Although it has not managed to cross the racial divide—something that leadership is painfully and actively aware of—Transitions principles of Earth Care, People Care and Fair Share situate it in a place where it can begin meaningful work on white privilege while it renews the invitation to those who, I believe, will never feel invited to the table of the Sierra Club or 350.org or the Nature Conservancy—the sort of traditional environmentalism that has white privilege written into its DNA. Not only does Transition understand the recent rise of nationalism, moreover, it might provide concrete ways of building institutions of acceptance and understanding in our very neighborhoods. The yard-signs and protests are a start, but Transition is committed to building concrete alternatives that are at once practical yet tethered to a very unique kind of whole-system thinking. It is to this message and its practical manifestation that I am most committed.
One of my main suggestions, in light of my perceptions of Transition’s problems as well as its importance will strike many as heresy itself and as an affront to many of the stated principles of Transition and Permaculture. But I nevertheless want to offer-up the proposition that Transition should remake itself closer to the model of a political party or a church (or temple or mosque)[i]. I hope that by the end of this series this proposal will either make more sense or that it will have been revised into something more palatable to those who might have a visceral reaction to this suggestion at the outset.
I’m going to leave off here for now, though with some parting thoughts about the concept of a “movement,” a concept whose assumptions are quite different than those found in political parties and communities of love and faith. A movement, as historian Richard J. Evans suggests, implies “dynamism and unceasing forward motion.” “It also more than . . . [hints] at an ultimate goal, an absolute object to work towards that was grander and more final” than the goals either of a political party or a faith-based community. A movement transcends politics and culture and has an implied teleology.[ii] If this teleology remains unrealized, the movement might be deemed a failure.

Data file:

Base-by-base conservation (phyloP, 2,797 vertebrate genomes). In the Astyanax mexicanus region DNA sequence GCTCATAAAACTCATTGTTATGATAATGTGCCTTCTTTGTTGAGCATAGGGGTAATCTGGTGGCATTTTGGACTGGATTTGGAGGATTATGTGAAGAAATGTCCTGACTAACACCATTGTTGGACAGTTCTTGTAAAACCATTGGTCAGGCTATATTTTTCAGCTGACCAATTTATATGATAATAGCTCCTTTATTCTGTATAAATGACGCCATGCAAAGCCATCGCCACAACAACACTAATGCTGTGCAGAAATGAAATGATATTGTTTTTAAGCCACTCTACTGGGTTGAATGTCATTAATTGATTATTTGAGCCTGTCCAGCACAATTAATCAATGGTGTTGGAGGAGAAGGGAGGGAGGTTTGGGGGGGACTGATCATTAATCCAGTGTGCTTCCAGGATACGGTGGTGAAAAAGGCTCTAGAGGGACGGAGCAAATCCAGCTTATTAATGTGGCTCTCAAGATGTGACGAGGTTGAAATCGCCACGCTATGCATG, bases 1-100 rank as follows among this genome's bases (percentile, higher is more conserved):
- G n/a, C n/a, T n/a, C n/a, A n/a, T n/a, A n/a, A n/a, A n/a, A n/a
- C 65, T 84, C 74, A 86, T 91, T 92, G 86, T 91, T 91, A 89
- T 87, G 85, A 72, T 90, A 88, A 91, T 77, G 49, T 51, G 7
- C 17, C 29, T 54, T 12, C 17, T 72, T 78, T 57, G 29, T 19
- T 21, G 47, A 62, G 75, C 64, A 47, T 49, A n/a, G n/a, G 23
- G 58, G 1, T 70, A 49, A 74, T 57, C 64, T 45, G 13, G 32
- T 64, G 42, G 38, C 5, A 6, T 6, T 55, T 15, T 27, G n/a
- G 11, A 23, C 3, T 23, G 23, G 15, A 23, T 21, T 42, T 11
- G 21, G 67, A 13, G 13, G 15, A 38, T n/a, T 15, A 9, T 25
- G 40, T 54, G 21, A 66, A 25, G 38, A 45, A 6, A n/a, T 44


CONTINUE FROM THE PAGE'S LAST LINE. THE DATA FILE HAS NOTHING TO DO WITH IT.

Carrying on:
There was a time in which the Transition Movement maintained this sort of grand and final goal. Now, it seems to me, the credibility of this goal has either been lost, or has been suspended on a timeline far longer than the brief one necessary to incite the urgent goal-based commitment upon which many Transition initiatives were born and then floundered. A political party, in contrast, provides identity, holds space (over the long haul), and articulates interests in a way that Transition might, especially if we consider the holding of space and the promoting of interests in a rather figurative way that is at least partially removed from the crude struggles of politics.
Likewise, in some ways, is what I am perhaps misleadingly referring to as a “church”–a community that is focused on love, support, and spiritual nurture, that is committed to acts of kindness and love, and that bears witness and mourns on one day, and celebrates on the next. Such a “church” may aspire to bring about a vast cultural change; but its being-in-the-world makes complete sense even if it does not precipitate this change. Transition as a church doesn’t need to “succeed” in order to be successful and fulfill its mission. It thrives in static and dynamic historical moments, alike, with or without progress towards its goals. It provides us vulnerable, frightened, and flawed human being with some of what we need to survive great and uncontrollable changes.[iii] As the great literary critic Kenneth Burke once said of poetry, Transition might also provide “equipment for living.”
I hope that readers will keep in mind that I am at this point using the concepts of political party and church mainly as metaphors and that I am offering them as possibilities for discussion rather than dogmatic conclusions that I am working towards. In my next installment, either way, I will put on my critical thinking cap and perform a difficult analysis of the narrative that the Transition Movement has been using in order to define itself as a movement, with all the qualities of a movement that Evans describes.
[i] Part, but not all, of my reasoning comes from this: that work, church, and politics are three of the things that many, many people identify with and attend regularly and attentively. Religion, moreover, is one of the few forces behind any voluntary relinquishment of consumption or privilege (which isn’t to say that it does this reliably). Transition has worked valiantly at work, and should continue to do so. But many of us will need a great deal of time and assistance to meaningfully untether ourselves from the growth economy. Thanks also to Vicki Robins for her forceful articulation of this. See also, my http://www.resilience.org/stories/2016-09-06/earth-church-2/
[ii] Evans, Richard J. The Coming of the Third Reich (New York: Penguin Press, 2004), p. 173. Don’t read anything into the fact that this is drawn from a history of the Third Reich. It was just the most accessible (i.e. I could find the right page) definition of a movement from books I’ve recently read.
[iii] Shaun Chamberlain’s excellent talk at the Transition Conference (webcast from England) poignantly makes a point similar to this.
Erik Lindberg received his Ph.D. in English and Comparative Literature in 1998, with a focus on cultural theory. After completing his degree, Lindberg began his career as a carpenter, and now owns a small, award-winning company that specializes in historical restoration. In 2008 he started Milwaukee’s first rooftop farm, and was a co-founder of the Victory Garden Initiative, as well as a member of Transition Milwaukee’s inaugural steering committee. He lives in Milwaukee with his wife and young twin boys.